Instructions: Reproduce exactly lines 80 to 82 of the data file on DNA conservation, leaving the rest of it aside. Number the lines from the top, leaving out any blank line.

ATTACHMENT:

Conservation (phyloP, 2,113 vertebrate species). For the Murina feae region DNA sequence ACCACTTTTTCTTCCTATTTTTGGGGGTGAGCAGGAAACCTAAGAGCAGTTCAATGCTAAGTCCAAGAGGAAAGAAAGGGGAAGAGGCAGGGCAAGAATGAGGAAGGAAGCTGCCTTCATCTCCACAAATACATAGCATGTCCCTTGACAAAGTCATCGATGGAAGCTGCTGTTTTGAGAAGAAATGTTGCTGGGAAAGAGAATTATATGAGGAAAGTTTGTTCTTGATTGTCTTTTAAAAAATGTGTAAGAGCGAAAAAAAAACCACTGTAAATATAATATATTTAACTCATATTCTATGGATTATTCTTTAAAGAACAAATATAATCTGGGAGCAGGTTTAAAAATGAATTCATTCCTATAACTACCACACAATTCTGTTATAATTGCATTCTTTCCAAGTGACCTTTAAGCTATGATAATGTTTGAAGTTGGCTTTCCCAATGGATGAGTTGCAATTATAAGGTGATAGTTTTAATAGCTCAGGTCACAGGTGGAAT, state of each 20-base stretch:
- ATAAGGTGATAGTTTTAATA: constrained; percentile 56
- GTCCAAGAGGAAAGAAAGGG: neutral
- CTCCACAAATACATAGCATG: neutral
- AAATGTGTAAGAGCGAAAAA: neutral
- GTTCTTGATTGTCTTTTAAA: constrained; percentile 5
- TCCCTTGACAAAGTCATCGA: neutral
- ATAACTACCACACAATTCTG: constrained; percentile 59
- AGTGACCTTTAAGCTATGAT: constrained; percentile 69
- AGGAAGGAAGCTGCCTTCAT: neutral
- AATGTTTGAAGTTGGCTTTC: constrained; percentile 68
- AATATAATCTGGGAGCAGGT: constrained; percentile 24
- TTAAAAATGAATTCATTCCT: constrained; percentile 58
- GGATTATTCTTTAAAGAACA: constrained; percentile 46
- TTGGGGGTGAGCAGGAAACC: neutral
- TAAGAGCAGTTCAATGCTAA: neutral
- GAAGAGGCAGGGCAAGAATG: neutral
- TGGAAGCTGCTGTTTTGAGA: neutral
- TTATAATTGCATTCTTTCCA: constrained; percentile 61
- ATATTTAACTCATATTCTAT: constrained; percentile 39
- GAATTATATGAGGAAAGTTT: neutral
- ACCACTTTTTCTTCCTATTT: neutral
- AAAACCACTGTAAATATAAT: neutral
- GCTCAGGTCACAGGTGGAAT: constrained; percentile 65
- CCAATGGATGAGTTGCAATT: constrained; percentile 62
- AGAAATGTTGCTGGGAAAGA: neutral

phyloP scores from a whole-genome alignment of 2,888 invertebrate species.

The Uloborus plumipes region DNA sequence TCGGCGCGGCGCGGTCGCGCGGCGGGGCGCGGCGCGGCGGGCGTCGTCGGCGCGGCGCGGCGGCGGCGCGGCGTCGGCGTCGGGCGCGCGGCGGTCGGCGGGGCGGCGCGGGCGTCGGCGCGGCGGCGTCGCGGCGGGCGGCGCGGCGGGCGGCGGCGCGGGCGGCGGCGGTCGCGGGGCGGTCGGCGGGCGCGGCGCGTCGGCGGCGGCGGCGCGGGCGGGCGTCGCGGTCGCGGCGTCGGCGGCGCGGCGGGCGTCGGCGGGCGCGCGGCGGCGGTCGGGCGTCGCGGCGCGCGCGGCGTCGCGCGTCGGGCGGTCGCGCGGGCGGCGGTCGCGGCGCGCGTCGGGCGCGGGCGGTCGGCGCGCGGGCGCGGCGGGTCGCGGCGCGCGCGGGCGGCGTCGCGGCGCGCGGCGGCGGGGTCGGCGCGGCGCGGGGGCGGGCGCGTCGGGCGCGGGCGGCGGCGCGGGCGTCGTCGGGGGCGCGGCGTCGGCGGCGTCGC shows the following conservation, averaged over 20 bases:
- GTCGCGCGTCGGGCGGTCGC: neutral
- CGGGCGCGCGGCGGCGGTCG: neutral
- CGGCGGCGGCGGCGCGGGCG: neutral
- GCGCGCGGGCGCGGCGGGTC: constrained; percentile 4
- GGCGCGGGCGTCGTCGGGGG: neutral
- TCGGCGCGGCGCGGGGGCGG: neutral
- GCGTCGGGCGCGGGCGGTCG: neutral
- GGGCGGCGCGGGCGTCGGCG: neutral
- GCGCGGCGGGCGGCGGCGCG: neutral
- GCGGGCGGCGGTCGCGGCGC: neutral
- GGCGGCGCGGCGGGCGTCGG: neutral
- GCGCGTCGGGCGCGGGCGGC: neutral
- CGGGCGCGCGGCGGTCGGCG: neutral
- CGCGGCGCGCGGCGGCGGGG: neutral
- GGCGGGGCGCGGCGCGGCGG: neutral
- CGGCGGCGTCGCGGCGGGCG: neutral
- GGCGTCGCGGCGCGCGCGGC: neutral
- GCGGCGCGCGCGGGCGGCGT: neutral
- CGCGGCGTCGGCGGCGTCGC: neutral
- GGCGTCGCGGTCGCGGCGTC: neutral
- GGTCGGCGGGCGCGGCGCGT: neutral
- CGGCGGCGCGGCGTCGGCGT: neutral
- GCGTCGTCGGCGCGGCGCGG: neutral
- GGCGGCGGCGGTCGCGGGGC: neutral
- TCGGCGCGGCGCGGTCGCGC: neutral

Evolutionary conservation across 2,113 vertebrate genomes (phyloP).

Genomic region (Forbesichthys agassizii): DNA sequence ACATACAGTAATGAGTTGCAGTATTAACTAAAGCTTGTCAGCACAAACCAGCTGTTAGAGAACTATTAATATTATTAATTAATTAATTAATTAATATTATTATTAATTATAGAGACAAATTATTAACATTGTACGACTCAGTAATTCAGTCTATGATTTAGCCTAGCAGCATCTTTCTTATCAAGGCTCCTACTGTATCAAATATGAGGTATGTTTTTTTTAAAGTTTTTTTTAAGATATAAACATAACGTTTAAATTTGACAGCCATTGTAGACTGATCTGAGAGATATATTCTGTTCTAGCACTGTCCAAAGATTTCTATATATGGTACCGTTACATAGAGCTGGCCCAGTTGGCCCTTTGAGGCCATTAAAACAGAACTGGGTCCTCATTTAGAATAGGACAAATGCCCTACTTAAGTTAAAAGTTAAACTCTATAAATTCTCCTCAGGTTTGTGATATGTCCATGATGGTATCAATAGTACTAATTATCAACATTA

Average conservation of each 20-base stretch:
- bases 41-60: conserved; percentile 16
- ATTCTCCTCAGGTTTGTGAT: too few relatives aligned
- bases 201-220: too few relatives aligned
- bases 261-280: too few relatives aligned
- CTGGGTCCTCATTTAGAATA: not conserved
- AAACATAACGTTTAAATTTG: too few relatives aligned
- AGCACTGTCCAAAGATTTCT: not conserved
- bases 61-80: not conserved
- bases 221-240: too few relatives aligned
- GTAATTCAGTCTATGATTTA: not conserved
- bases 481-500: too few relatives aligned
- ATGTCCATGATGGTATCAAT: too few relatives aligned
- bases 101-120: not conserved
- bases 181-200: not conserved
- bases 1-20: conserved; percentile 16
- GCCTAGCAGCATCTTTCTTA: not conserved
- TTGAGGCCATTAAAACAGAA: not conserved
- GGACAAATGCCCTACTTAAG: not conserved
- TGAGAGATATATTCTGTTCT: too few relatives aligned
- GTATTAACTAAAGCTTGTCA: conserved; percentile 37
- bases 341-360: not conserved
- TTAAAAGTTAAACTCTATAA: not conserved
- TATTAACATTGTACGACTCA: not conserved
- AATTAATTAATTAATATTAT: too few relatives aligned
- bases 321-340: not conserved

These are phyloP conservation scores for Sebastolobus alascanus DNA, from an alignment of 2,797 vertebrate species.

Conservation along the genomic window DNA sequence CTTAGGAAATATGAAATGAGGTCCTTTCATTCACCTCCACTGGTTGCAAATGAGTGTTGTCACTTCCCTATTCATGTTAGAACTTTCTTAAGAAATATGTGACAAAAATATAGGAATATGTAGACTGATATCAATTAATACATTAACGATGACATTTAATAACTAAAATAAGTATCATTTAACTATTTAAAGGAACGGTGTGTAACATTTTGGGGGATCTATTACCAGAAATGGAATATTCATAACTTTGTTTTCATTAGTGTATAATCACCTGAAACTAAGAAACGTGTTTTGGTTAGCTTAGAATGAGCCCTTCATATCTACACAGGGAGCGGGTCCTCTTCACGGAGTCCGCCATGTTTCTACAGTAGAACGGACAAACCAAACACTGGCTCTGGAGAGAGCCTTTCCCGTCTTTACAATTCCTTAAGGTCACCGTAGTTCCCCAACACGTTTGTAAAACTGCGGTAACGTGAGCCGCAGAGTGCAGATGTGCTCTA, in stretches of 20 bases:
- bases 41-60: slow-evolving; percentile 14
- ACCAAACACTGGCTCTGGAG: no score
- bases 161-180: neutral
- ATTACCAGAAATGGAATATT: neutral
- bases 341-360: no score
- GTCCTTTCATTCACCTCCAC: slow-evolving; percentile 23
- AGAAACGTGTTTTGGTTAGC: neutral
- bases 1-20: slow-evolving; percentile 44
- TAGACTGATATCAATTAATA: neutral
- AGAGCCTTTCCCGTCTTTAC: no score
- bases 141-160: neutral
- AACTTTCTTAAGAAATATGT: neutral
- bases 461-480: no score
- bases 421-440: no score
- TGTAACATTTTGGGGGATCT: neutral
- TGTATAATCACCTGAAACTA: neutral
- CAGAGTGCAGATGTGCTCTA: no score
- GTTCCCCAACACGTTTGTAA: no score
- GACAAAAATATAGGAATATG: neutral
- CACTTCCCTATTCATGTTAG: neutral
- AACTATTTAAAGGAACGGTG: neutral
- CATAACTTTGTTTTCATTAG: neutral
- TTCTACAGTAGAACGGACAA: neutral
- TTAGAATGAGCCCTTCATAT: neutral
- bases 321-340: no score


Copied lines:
- AATTAATTAATTAATATTAT: too few relatives aligned
- bases 321-340: not conserved

These are phyloP conservation scores for Sebastolobus alascanus DNA, from an alignment of 2,797 vertebrate species.